As the story is most often told, the cursed maiden is discovered in the forest by Raymond, the Duke of Aquitaine, who begs her to marry him. She agrees, on condition that he never disturb her on a Saturday, when she bathes. Raymond eventually grows suspicious of his young wife, and spies on her- and his shocked reaction to her true appearance reveals his betrayal to Melusine, who transforms herself into a dragon and departs in a shrieking fury. This story can be viewed as a metaphor for sexuality, and the contradictory duality of the female nature as viewed through medieval eyes.
The same dual-nature symbolism is also at work in alchemy, which employs the siren as a more benevolent emblem of enlightenment- the siren of the philosophers. Alchemically, the siren’s two tails represent unity -of earth and water, body and soul- and the vision of Universal Mercury, the all-pervading anima mundi that calls out and makes the philosopher yearn to her.
The Woman’s Dictionary of Symbols and Sacred Objects points out that a double-tailed siren, a baubo siren is a cross between a mermaid and a sheila-na-gig and according to them, the suggestive pose refers to female sexual mysteries and the lure of temptation for any simple-minded fellow. The sheila-na-gig is rooted in paganism and the worship of evil spirits.
The group were also here in Barga following in the footsteps of Matilda di Canossa
Matilda, countess of Tuscany as the heir of her father Boniface, margrave of Tuscany, was the major imperial feudatory in Italy and the major secular supporter of the reform papacy through a long life, 1046-1115.
After Boniface’s death, Matilda’s mother Beatrice married her cousin, Godfrey, duke of Upper Lorraine, and Matilda married his son, Godfrey. When the elder Godfrey died in 1069, Matilda and her mother assumed the rule of Tuscany together; after the deaths of both her mother and her husband in 1076, Matilda ruled both Tuscany and Lorraine alone. Matilda held the counties of Reggio, Modena, Mantua, Brescia, Verona, and Ferrara, as well as Tuscany and Upper and Lower Lorraine.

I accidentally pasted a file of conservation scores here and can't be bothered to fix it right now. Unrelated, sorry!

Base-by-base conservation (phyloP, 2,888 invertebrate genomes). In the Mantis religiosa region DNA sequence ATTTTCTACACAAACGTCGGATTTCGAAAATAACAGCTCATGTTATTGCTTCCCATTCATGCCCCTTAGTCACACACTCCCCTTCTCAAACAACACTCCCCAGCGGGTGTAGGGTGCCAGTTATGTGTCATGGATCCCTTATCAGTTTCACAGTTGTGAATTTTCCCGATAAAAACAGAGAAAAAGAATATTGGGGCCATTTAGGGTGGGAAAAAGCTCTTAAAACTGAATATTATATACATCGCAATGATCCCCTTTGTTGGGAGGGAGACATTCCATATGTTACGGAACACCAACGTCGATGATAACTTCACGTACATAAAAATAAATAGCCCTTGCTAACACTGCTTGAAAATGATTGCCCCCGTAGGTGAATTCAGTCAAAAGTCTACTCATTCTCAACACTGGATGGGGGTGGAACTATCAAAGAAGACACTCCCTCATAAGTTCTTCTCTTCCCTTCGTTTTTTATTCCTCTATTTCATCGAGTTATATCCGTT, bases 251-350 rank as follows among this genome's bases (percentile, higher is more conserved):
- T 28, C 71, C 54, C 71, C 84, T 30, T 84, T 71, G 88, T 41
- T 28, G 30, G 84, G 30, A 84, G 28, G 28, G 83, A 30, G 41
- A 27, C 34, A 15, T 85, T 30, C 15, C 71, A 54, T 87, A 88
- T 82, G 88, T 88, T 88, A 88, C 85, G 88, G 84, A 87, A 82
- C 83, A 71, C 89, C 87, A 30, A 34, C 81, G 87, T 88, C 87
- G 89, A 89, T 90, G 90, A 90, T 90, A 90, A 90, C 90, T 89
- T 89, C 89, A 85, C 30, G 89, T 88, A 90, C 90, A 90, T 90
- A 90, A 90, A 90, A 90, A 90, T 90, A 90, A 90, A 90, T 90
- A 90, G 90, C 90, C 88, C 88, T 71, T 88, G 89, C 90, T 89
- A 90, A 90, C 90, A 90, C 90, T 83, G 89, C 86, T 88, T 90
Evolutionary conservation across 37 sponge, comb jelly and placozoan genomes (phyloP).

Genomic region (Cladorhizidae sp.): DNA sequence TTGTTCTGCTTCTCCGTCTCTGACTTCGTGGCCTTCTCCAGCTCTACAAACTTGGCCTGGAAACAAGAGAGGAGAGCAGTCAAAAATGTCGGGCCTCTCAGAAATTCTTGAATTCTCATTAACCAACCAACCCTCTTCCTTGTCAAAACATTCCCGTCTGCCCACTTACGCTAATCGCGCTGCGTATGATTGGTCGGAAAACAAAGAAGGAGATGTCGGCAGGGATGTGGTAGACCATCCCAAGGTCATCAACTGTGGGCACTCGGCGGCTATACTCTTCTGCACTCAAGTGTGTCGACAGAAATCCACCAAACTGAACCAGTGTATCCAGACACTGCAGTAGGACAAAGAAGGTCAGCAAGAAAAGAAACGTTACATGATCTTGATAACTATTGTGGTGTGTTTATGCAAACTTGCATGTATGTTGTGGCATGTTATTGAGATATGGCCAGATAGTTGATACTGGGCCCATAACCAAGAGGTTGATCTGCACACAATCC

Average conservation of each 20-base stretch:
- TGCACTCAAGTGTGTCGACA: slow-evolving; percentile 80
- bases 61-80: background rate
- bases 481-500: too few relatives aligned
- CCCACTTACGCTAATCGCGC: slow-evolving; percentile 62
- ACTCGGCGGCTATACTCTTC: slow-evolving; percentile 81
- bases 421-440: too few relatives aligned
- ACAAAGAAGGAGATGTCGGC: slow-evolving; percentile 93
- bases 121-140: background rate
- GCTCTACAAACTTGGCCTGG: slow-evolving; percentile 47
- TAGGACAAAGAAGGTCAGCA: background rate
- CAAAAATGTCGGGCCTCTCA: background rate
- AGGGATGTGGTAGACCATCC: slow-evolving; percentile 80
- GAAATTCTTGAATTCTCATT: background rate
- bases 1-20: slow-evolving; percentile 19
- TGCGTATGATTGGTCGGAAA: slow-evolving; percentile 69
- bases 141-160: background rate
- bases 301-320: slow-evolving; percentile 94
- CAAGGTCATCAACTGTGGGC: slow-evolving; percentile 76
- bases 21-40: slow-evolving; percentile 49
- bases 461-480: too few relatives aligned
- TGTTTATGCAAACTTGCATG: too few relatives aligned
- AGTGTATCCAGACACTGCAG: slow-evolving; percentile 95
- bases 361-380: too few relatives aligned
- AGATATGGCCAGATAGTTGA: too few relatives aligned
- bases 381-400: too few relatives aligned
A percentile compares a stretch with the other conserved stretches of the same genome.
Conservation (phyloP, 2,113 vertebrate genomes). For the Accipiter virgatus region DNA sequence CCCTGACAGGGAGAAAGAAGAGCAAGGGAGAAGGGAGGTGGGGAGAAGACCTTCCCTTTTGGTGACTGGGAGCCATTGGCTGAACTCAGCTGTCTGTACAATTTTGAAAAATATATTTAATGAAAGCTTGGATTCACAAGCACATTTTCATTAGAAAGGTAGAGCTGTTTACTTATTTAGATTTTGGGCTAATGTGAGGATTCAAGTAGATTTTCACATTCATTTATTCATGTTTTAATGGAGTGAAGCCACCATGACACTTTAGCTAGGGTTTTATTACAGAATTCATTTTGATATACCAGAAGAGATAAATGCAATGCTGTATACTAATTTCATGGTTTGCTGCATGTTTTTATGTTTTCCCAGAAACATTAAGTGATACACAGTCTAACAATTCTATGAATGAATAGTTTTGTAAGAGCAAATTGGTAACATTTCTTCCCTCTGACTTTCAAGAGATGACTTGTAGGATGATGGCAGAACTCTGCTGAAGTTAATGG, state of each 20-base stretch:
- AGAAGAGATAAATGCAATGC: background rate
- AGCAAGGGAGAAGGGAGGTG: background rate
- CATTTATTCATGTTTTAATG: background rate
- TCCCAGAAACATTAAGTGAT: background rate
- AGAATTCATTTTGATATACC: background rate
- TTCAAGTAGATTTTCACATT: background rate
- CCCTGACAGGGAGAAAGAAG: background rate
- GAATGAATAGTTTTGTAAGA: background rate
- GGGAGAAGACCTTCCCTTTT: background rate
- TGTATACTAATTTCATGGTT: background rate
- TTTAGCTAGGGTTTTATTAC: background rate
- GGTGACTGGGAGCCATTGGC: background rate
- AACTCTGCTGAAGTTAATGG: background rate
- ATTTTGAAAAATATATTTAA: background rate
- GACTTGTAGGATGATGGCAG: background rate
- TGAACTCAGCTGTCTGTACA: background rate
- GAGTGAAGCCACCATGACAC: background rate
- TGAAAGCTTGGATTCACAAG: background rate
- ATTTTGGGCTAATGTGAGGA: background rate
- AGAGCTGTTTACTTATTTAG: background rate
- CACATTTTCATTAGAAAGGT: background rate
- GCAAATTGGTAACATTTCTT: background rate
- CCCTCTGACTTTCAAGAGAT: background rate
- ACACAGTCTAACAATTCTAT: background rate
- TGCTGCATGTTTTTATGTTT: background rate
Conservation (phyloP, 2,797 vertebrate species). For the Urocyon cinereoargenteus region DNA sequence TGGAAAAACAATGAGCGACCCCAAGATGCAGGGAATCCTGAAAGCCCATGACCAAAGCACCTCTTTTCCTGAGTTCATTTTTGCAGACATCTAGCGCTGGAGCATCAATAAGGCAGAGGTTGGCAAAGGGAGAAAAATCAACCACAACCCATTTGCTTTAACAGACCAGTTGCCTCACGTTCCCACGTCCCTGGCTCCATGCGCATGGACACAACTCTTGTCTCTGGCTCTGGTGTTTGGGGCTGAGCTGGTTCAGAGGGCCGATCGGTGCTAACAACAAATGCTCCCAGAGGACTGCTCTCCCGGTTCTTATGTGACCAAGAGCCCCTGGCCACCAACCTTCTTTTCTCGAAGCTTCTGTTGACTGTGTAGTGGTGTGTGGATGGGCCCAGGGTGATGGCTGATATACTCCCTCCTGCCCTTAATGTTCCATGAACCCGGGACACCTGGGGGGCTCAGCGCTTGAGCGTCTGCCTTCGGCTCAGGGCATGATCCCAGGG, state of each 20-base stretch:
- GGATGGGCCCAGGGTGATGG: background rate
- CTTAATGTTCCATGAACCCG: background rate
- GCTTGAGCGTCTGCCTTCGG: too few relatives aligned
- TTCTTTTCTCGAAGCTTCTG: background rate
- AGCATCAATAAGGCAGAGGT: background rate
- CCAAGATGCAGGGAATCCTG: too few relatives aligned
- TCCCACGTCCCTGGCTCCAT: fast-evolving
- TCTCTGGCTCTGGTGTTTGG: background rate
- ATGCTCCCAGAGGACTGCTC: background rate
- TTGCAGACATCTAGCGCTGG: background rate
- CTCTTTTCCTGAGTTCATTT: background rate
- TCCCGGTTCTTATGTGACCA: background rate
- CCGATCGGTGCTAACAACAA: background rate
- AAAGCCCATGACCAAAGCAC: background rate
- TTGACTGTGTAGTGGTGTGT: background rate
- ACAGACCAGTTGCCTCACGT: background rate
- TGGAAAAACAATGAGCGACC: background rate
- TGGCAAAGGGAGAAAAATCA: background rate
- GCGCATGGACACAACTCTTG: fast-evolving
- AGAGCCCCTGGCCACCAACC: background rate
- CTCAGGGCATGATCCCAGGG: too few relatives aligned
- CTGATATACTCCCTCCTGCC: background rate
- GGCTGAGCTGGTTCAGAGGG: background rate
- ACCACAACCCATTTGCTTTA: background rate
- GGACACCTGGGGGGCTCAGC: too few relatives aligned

Because of her vast holdings and her support of the papacy, Matilda was a subject of attention to contemporary chroniclers and poets. Those who were sympathetic to her positions were lavish in their praise: Ekkehard called her the wealthiest, most famous woman of our times and most distinguished in virtues; Hugh of Flavigny said “at this time only countess Matilda was found among women who scorned the power of the king, who opposed his cunning and power even with military conflict, so was deservedly called ‘virago,’ who surpassed even men by the virtue of her spirit.” Bardone in his life of Anselm of Lucca speaks of “the single and only one who remains in the faith, with zeal for God and obedient to pope Gregory, the duke and countess Matilda”
Selma in her forthcoming book on the subject has put forward the theory that there is a good possibility that the faces sculpted near to the pulpit in The Duomo are in fact the faces of Matilda, her mother Beatrice and her father Boniface.